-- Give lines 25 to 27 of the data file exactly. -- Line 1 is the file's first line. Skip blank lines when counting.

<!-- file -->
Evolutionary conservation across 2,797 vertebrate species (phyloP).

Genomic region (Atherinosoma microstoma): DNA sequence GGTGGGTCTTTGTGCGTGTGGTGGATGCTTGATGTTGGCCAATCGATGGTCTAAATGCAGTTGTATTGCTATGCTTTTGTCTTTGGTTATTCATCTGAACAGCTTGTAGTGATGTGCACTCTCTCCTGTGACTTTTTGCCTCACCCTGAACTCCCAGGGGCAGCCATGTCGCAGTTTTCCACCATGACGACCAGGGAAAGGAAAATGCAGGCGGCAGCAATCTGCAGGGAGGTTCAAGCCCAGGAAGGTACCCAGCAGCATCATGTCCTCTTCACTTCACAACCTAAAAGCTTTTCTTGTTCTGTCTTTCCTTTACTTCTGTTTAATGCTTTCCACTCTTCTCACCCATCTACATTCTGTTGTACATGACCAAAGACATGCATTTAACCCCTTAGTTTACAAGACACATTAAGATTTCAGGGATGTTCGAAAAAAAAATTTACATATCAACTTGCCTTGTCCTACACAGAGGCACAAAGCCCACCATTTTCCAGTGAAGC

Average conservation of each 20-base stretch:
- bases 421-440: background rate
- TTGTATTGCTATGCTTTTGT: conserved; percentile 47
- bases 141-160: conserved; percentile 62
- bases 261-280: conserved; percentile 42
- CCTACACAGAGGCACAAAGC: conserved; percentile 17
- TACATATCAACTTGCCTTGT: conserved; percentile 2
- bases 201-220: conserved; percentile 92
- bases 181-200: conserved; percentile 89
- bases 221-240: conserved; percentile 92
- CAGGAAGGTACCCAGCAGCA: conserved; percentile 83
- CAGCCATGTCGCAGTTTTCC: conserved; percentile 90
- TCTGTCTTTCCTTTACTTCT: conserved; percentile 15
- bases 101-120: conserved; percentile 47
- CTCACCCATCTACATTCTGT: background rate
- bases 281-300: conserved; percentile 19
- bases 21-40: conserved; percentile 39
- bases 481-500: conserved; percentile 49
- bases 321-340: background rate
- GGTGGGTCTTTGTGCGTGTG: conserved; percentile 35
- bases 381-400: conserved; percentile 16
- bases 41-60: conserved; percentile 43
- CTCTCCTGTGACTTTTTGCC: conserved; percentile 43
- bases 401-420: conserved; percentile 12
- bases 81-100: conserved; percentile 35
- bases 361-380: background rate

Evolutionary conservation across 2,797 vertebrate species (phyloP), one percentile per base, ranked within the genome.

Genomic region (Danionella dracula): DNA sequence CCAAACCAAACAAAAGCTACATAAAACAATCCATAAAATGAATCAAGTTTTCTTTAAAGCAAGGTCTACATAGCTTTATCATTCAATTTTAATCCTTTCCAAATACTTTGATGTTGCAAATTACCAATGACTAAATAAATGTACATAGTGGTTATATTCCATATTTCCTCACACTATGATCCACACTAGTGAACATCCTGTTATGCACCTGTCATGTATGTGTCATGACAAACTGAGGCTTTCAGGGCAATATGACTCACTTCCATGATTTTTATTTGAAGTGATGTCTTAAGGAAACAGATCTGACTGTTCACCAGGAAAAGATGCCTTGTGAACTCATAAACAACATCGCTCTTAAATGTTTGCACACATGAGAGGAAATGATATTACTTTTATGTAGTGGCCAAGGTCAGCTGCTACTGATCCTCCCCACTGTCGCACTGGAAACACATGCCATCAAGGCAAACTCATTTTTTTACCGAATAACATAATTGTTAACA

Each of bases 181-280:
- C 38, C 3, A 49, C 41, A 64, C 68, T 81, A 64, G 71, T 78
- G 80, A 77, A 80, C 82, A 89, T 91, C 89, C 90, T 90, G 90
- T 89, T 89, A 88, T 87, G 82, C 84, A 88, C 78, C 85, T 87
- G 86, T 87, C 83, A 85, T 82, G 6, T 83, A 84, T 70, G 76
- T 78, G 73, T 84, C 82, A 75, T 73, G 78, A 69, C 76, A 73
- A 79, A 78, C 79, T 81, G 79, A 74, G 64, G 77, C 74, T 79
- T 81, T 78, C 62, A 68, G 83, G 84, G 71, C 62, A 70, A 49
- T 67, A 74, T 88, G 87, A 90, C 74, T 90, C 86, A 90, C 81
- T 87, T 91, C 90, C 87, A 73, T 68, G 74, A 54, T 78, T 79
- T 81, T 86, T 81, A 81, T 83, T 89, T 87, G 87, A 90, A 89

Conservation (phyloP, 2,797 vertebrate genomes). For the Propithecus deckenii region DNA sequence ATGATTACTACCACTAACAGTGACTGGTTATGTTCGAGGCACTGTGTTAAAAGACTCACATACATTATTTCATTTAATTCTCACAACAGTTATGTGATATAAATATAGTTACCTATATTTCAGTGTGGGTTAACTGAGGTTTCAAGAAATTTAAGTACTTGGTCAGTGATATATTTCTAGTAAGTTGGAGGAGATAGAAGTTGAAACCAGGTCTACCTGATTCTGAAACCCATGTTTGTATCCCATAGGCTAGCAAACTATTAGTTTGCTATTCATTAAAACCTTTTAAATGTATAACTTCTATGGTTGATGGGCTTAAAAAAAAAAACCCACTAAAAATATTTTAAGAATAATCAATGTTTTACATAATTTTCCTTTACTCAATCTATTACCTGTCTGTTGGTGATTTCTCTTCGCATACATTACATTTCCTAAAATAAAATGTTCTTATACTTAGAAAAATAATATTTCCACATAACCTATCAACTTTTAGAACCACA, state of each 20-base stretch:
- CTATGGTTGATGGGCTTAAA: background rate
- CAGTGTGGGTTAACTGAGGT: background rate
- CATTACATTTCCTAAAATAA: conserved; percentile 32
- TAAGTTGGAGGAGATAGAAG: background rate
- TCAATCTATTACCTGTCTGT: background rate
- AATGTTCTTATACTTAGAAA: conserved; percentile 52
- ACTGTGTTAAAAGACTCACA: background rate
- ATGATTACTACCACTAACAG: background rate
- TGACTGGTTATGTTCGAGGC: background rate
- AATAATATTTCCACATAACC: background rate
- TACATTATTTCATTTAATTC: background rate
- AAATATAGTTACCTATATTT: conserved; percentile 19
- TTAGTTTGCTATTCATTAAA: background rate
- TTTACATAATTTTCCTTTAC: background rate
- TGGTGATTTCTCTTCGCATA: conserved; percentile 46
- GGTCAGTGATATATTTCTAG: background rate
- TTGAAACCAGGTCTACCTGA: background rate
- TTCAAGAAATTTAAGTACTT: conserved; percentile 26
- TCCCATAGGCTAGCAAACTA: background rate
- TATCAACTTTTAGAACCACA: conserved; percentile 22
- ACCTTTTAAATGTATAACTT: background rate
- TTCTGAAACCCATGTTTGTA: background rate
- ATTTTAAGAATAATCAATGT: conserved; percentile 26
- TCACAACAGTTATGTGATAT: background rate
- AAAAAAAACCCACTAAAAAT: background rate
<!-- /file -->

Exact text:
- CTCTCCTGTGACTTTTTGCC: conserved; percentile 43
- bases 401-420: conserved; percentile 12
- bases 81-100: conserved; percentile 35